Bergman's "Cries and Whispers"

Heart-breaking scene from
Cries and Whispers

Do you want to know the most difficult film for me to watch? Would you like to know of a film that ruptures my tear-sacs into almost phlegmatic-weariness, yet strikes me with the accomplishment of the habitual-emotion of blatant pliancy? Would you like to be informed of a film that is painful for me to view, yet a film that has me yearning for more of the same pain? That almost peculiar feeling of "pleasure" and "pain"; the seemingly realistic frequencies of a film's believabilities, of the human behavior: the power of emotion, the melancholies of sickness and Death; the bizarre submissiveness of Life; "the world of women" that "is very open of (...) gender and sexual politics" at the turn-of-the-century (19th); one of the most moving films I have ever seen? The "erotic mystery" (the "physical decay") of four sisters ("each representing a different aspect of a woman") that embraces you immediately with their presence, traits and idealogies? Ingmar Bergman's Cries and Whispers is this film. Bergman himself explained from the initial script: What it most resembles is a dark flowing stream: faces, movements, voices, gestures, exclamations, light and shade, moods, dreams. Nothing fixed, nothing really tangible other than for the moment, and then only an illusory moment. A dream, a longing, or perhaps an expectation, a fear, in which that to be feared is never put into words. It's really all there. I find every emotion seeping out of me when I watch this film. I find that I somehow become those faces, movements, voices, gestures, exclamations, light and shades and every bit, ounce, degree and shape and folds and formations of those moods and dreams...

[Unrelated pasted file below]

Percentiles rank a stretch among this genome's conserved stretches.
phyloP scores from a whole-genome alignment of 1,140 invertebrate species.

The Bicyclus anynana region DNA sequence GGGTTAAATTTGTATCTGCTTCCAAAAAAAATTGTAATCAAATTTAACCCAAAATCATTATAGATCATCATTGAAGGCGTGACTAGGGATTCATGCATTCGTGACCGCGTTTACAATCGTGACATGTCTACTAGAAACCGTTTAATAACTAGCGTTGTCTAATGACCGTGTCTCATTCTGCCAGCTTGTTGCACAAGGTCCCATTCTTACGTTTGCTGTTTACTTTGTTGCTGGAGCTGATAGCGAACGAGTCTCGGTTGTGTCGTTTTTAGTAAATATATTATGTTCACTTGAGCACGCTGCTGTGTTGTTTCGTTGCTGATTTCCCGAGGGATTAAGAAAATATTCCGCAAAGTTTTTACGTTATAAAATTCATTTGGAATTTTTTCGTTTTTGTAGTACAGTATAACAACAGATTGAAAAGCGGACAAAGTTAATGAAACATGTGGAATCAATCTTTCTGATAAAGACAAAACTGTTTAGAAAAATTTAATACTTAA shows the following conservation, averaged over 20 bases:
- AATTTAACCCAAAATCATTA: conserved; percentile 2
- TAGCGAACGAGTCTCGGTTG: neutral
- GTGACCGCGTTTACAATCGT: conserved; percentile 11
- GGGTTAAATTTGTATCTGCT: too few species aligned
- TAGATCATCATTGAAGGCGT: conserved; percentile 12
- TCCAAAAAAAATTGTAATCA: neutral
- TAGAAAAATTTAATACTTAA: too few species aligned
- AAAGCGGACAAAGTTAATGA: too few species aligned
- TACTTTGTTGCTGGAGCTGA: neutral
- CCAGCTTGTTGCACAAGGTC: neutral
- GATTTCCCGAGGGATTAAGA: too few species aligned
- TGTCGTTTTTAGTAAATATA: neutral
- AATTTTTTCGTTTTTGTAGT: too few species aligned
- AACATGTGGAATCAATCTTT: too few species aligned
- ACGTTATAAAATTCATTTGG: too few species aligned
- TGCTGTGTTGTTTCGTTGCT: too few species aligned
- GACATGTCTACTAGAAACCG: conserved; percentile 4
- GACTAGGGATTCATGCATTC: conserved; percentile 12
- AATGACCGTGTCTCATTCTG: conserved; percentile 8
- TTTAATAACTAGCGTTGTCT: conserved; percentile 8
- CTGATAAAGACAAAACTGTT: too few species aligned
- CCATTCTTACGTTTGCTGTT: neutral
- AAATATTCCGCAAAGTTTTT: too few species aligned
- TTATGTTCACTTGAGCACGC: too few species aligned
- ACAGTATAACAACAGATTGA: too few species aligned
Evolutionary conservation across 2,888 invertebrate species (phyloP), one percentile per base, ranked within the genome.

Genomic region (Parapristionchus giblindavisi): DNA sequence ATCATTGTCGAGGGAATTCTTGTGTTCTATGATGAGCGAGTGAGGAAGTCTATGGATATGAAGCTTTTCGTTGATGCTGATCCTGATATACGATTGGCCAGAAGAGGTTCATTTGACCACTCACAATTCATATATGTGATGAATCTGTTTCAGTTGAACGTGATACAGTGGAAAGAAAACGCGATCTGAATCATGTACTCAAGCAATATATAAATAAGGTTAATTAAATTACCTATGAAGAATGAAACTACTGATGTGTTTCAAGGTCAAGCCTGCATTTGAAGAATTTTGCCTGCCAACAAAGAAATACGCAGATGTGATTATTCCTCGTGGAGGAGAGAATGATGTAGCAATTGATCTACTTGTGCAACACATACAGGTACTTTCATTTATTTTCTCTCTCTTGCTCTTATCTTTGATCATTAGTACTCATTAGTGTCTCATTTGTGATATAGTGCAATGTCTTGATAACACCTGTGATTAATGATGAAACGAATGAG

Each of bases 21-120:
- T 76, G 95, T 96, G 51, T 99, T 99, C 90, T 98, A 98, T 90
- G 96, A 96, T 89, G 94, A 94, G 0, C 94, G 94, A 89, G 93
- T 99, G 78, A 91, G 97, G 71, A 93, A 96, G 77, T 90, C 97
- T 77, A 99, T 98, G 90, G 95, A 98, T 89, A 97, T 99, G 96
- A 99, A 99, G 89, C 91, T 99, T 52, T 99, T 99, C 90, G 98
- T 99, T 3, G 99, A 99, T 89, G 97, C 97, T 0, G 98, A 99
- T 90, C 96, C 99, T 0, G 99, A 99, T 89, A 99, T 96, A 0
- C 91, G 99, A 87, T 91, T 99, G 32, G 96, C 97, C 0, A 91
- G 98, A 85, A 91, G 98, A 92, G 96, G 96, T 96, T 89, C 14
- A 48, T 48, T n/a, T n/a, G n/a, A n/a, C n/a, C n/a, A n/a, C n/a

Steven said...

This will go on my "list" immediately. I need some Bergman education and viewing.

un mec quelconque said...

I just searched it last weekend and didn't find it at the Blockbuster store. I have only seen two Bergman films, but I can already see he's a must.